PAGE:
Vacansoleil defends Flecha against alleged links to Operación Puerto

The Dutch Vacansoleil-DCM team has defended its Spanish classics specialist Juan Antonio Flecha from accusations that he was a client of Spanish doping doctor Eufemanio Fuentes back in 2006. The morning prior to his participation in the Scheldeprijs, a Dutch newspaper Volkskrant made the claims based on its own investigation of the Operación Puerto documents. The report linked Flecha to the code name Clasicómano or number 33 in the coded client list; allegations which, if proven, could lead to the immediate dismissal of the 35-year-old Spaniard.

Frank Kwanten, commercial manager and press officer for Vacansoleil-DCM and team director Aart Vierhouten spoke to Cyclingnews about the accusations. The duo said that they informed Flecha the morning of the race about the article. "He reacted calm as the story didn't come up since yesterday. It was to be expected that one day something would happen with it. There's not much more to be said about it, not from his side either. He shrugged and said that we knew what his position was in this case. This story doesn't change anything to that," Vierhouten said.

Vierhouten added that the hunt for riders by newspapers wasn't something the teams should just accept. "This has been going on for about two years now. It does not mean that once a rider is named in a news story - like this story - that we should send him home with his suitcase right away. That's a bit short-sighted. That is why we, as a team, stand behind our rider," Vierhouten said.

Back in 2006, Flecha rode for the now much-accused Rabobank team. After a four-year stint at the Dutch team, Flecha moved to Team Sky for three years before joining Vacansoleil.

The claims from journalists Mark Miserus and Robert-Jan Friele were based on entries in the Operación Puerto files from 2006 in which a rider with the code 'Clasicomano' or '33' withdrew blood on January 19, April 24 (twice) and May 13 2006. According to that same plan the blood was re-injected twice, on March 5, before Tirreno-Adriatico, and March 30, three days before the Tour of Flanders. That year Flecha finished fourth in Paris-Roubaix after an aggressive ride on the cobbles.

During the rider's last visit in May, doctor Fuentes was shadowed by the Spanish police but there seem to be no phone taps in which Flecha appears. Many top riders were linked and later banned to Operación Puerto, including Ivan Basso, Alejandro Valverde, Santiago Botero, Jörg Jaksche, Jan Ullrich and Michele Scarponi.

Last October Rabobank announced it would withdraw its sponsorship from professional cycling due to links of its past riders to doping, including Michael Rasmussen, Rolf Sörensen, Levi Leipheimer, Michael Boogerd and Thomas Dekker, all of whom have recently admitted to their misdeeds. However, other riders from the 2006 squad such as Graeme Brown and Erik Dekker have denied any involvement in doping.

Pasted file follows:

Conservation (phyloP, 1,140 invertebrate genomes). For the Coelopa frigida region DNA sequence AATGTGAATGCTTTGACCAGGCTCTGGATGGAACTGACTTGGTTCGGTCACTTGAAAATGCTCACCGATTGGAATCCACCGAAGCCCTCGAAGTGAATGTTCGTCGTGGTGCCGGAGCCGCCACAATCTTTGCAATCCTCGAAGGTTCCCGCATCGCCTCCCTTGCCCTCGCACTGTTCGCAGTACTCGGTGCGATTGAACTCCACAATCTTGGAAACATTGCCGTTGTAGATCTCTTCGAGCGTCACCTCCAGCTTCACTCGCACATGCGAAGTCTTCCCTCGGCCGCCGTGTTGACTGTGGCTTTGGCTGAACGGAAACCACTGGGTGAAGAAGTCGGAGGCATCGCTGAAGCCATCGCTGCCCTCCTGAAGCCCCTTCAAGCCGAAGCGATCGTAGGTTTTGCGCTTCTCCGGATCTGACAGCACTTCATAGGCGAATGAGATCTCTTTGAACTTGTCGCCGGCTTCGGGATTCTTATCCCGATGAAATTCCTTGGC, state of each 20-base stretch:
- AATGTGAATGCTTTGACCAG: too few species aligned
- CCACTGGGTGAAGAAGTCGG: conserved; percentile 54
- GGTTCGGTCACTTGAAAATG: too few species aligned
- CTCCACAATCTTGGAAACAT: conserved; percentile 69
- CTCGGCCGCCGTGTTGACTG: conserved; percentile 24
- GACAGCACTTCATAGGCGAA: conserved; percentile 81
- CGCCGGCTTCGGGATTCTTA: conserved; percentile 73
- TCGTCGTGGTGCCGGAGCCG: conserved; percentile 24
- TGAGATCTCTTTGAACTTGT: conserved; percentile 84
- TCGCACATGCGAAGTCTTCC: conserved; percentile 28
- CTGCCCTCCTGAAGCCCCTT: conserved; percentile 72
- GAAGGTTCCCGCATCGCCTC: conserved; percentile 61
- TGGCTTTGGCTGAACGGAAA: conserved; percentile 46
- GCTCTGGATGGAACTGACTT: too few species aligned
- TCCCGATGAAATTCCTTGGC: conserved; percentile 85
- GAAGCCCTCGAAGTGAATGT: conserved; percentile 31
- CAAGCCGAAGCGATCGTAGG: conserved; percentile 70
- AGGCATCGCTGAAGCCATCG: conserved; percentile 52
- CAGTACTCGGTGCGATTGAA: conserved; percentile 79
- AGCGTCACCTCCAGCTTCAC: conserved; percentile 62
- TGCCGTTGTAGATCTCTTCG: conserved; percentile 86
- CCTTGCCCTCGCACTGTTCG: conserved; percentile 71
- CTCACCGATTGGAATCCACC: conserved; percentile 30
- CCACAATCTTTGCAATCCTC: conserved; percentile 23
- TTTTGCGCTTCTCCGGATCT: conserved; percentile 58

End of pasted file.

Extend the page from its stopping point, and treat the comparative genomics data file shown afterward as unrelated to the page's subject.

The Dutch cycling federation (KNWU) has just completed a survey of the riders and staff of the three Dutch WorldTour teams in which each member was required to truthfully declare any past doping offences. No new admissions were made after those of Grischa Niermann and Rudi Kemna, both currently suspended from directeur sportif duties with the Rabobank Continental and Argos-Shimano teams, respectively.

Under the agreement, if the allegations against Flecha can be substantiated, he would face immediate dismissal from the team, but according to Kwanten he is not bothered.

"Flecha is super professional and has been building up to this part of the season since November. He wants peace of mind and this is not beneficial in that way. He will not comment. It's useless to react right now and we agree.

"We don't want to ignore this news but we will explore the available information - with Spanish authorities and the author - before sending him home. Flecha will focus on today and on Sunday. We want to find out on what basis the author is writing this information," Kwanten said.

"The article mentions the two times we questioned him about these accusations. First before we hired him and then a second time for the Declaration of Behavior. We specifically asked him if he was Clasicómano. On both occasions he denied the link. Besides that we were able to add the blood profiles from the biological passport since 2008. We asked the UCI whether there were any investigations in which he was named. We do that for all our riders. From there we start working with our doping expert Douwe de Boer. We don't hire riders which are under major suspicion or manipulations are assumed."

Kwanten said that the team can only wait for further evidence before taking any action. "Now it's a matter of coming up with the necessary evidence. We will ask [the journalists] to view their sources. For now it's difficult to keep [Flecha] sidelined, taking employment rights in mind," Kwanten said.

Back in 2010 the Dutch team signed Spanish Grand Tour specialist Ezequiel Mosquera but shortly afterwards the rider tested positive for a banned product Hydroxyethyl Starch (HES). The team kept him sidelined until a verdict was called and eventually Mosquera never rode for the team. "That was different," Kwanten said, "because the doping claims were leaked by the Spanish federation who said they found a product of the second category. It allows one to race on while being further investigated. Eventually they found something."

The team's main sponsor Vacansoleil is currently examining its investment in the cycling team. In addition to the bad press on Mosquera, the team has also had to face similar instances with Riccardo Ricco and the more recent allegations against Jose Rujano and now Flecha. Team manager Daan Luijckx denied this in last week's interview with Cyclingnews that the allegations bother him in finding a sponsor.

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